State Comptroller Spells Out Memphis Budget Requirements
(Memphis) Tennessee Comptroller of the Treasury Justin Wilson said his threat to the Memphis City Council in a letter Wednesday is real.
“I believe the city council will deal with the issues. I would be very surprised if they do not. This is their responsibility and I believe they will meet their responsibilities,” said Wilson by phone from Nashville Thursday.
Wilson wrote a letter to Memphis City Council Chairman Edmund Ford Jr. Thursday after Ford asked for direction as the council drafts a final budget.
“Does the comptroller have the authority to direct the tax rate? Yes it does. Does it have the authority to change estimates in the budget? Yes he does. Does he have the authority to strike items from the budget? Yes he does,” said Wilson.
Wilson said in recent years the state has not had to take over city finances, but they have issued warnings – like the one Memphis has received – to other cities. Wilson would not say which cities those were, but did say they are much smaller than Memphis and in worse shape.
Wilson said in his letter Wednesday that “the Council should decide the City’s priorities. If the Council does not do this, someone else may end up doing this.”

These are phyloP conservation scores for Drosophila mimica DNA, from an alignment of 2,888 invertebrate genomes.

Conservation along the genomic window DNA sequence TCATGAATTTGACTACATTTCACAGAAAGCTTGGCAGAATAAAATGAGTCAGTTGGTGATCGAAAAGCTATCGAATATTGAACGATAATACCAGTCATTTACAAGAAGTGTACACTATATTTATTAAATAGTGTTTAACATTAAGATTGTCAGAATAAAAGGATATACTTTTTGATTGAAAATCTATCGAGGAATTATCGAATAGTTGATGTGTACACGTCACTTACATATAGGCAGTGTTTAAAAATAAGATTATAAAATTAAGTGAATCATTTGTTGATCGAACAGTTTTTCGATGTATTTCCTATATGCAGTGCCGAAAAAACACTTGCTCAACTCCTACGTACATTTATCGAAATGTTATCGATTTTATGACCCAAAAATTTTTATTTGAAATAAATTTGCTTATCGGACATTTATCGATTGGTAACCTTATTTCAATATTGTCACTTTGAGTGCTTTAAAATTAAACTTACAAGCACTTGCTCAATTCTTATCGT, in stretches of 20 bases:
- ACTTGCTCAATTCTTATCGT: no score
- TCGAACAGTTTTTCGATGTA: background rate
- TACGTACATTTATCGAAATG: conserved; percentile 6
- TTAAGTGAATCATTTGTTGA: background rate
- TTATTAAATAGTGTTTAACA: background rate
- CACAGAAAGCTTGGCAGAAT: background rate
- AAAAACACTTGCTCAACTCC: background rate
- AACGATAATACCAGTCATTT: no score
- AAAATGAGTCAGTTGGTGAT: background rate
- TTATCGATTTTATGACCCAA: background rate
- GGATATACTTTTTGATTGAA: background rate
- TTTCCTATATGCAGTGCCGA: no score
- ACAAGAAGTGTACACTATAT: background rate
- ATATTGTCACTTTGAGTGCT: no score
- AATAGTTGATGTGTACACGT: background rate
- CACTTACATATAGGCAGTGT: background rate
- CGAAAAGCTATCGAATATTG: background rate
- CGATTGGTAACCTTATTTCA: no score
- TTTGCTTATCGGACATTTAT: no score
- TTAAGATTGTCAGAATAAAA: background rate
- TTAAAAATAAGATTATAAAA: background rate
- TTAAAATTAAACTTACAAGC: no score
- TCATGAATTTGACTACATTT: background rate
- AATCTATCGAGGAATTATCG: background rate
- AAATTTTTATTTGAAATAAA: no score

“Next time they try to borrow money, there could be issues with the rating agencies or with creditors, the courts could be involved and the comptroller has authority,” added Wilson.
Wilson has asked for the city council to come up with a balanced budget that addresses outstanding liabilities like the increasing cost of healthcare and debt service.
“I can’t remember a time when it’s been this dyer and people need to be concerned about this,” said News Channel 3 commentator Otis Sanford Thursday.
Ford said he ran several ideas by Wilson, including restoring the 4.6 percent pay cut from 2011 to city employees.
“I asked him about how other council members may have brought to the table 4.6 percent restoration and other projects that may not have private money attached to them. He strictly but sincerely told me those are not long-term items,” said Ford.
Wilson said he does not want to tell Memphis how to create their budget, but goals to work towards, without “kick[ing] the can down the road.”
“I can’t decide what the priorities are for the city. The city needs to do that for them. I’m not the one to tell the council what they should do or shouldn’t do as long as they have a balanced budget,” said Wilson.
City Council will address the budget again Tuesday, June 18th.